My personal policy in this is "don't ask, don't tell." I have not asked couples whether they live together, but when they both report the same mailing address it sort of gives the game away. By far the majority of couples I marry these days are already cohabiting. That means that the contractual nature of the wedding is more prominent than ever; they are certainly not looking for the Church's sanction of their relationship. They really seek legal, not religious, recognition of their troth and all the legal benefits it entails. For them, the signature on the license is far more important than the words of the litany. The ceremony changes essentially nothing about their lives, except often to make the in-laws on both sides more accepting of the state of affairs. Reconciliation is certainly a role for clergy, but frankly, I sometimes feel like I'm being used for essentially selfish concerns on their part.

If a couple wants a marriage, not merely a partnership, then I'd rather it be because they have genuine impulses toward spiritual union with one another and God, under God's grace and the care of the Church, not because it simplifies other parts of their lives.

Homosexual partners who want to share the same legal rights as traditional married couples would be able to do so under this arrangement. It would not entail the state defining them as married, nor require anyone else to recognize them as married. There are denominations that would issue them marriage certificates, though, the Metropolitan Community Church being one (they already do, but the state doesn't recognize them as contractual documents). But Catholics, Baptists and Methodists, et. al. would be able to maintain their orthodoxy of what marriage is and devote their attentions away from the legal-political arena to where it belongs: the care and nurture of souls.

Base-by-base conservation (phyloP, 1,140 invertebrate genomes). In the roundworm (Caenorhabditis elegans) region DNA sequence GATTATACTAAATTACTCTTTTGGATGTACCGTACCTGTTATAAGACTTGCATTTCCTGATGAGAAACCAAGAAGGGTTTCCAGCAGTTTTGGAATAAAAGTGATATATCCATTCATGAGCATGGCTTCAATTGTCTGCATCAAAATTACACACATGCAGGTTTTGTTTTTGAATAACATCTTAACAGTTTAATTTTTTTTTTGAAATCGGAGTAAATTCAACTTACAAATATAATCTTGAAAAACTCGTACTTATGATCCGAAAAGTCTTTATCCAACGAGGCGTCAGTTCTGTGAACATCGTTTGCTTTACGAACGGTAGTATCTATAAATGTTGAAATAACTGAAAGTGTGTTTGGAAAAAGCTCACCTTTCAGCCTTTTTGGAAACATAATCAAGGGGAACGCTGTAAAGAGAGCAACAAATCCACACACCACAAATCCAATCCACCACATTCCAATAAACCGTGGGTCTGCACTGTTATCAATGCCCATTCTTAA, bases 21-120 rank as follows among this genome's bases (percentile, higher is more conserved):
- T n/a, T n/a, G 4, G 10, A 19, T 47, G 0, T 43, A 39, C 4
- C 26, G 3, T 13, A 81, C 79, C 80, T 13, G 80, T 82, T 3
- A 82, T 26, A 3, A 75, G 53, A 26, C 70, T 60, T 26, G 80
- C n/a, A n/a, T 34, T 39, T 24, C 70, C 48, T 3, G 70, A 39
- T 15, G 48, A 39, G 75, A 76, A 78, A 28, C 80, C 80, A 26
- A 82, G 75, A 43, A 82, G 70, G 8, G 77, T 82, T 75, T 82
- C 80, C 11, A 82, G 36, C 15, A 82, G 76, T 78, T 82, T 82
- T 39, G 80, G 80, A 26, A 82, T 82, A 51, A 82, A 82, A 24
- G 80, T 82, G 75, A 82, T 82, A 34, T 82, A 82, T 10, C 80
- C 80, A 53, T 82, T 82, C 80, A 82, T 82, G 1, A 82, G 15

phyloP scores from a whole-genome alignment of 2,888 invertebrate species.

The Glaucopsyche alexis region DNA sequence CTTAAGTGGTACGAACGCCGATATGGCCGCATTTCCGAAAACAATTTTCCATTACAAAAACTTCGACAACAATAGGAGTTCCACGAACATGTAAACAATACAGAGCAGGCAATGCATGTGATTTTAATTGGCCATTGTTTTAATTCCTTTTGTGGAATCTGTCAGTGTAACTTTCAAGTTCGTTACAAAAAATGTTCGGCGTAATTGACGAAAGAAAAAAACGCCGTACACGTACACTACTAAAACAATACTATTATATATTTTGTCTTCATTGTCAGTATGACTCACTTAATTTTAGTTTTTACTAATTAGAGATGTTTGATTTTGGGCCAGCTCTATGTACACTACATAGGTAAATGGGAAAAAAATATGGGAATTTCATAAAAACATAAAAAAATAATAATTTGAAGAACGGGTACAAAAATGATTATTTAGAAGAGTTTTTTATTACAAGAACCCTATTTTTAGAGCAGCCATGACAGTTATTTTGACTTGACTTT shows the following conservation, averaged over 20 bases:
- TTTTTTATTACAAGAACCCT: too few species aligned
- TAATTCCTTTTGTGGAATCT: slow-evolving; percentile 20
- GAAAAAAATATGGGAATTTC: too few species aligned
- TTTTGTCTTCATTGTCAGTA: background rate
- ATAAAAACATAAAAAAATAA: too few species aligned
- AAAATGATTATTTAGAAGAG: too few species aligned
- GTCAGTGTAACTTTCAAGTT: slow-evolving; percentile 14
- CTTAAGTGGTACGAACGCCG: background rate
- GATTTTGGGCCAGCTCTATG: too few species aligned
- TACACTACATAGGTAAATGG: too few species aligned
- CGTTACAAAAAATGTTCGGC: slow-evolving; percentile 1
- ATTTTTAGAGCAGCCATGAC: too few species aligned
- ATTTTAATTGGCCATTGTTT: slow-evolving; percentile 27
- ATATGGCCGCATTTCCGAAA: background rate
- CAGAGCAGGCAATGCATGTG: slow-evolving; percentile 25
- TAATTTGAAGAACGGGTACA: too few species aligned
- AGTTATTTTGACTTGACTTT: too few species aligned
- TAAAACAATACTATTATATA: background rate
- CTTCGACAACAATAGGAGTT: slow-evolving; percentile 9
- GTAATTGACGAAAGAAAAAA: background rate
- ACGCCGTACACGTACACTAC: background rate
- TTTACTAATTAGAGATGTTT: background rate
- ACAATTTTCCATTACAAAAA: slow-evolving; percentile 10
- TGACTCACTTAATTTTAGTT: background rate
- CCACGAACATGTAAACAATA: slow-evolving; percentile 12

If Sensing means what I think he means, then this might actually work for me. Sensing's basic view of gay marriage, unlike mine, is negative: the moment humanity was able to separate marriage from certain previously-ironclad biological realities, Pandora's box opened up. But like me, Sensing simply acknowledges this to be the fact of the matter. This throws arguments from history/tradition and biology into jeopardy, because the idea that "humanity has always been this way," while a factual claim, is now faced with the equally empirical fact that "humanity doesn't have to continue this way." (And on a possibly-related note, Kensho Godchaser also urges people to realize that the engineering of humanity is an inevitability. Yep, I agree.)

If we adopt Sensing's solution, we avoid a lot of the messiness that my own position would entail re: the legislation of love and marriage. Just so you know, I'm hinging my own view on the idea that marriage in American society is (or should be!) a basic civil right-- something about which Andrew Sullivan did perhaps too good a job of persuading me. This being the case, if it's going to be leglislated at all, it shouldn't be done piecemeal, state by state. It should instead be enshrined in the Constitution in the same manner that voting is: i.e., by making factors X, Y, and, Z nonissues.

I'm willing to grant that my perspective (1) isn't popular even among gays, and (2) probably isn't where we want to go if, as Sullivan also argues, the Constitution should be viewed as a "sacred document" (don't get me started on the whole "sacred" business), something to be tweaked only rarely and for very, very good reason. So after I read more about Sensing's position (which is also appealing for how it continues the spirit of "separation of church and state"), I'll get back to you about whether I've actually found a stance better than my own.

Sensing does a roundup of his own gay marriage posts here.

Final note: You can see the difference between Sensing's and Keith Burgess-Jackson's positions. Both see the marriage issue in terms of dichotomy, but whereas Sensing's categorical split is spiritual/legal, KBJ's is moral/legal-- a split I reject because I believe all legislation has, at its base, a moral impetus: the promotion and sustenance of a maximally stable, harmonious, and flourishing society (with the acknowledgement that stability, harmony, and flourishing are usually but not always complementary). Only a lawyer would think to separate the legal from the moral. Sensing's dichotomy, that of a soldier-turned-clergyman, is pragmatic and has the virtue of being better-rooted in reality, I think.

YET ANOTHER UPDATE: The Maximum Leader ignores pretty much my entire blog opus and professes amusement at what he perceives to be single-issue thinking. Let's make this clear: Bush just made an important speech, and this post's focus was primarily on the issues in that speech (ah, yes-- a link to the text of that speech here). Focus on a single issue in a single blog post doesn't constitute single-issue thinking. The ML knows me better than that.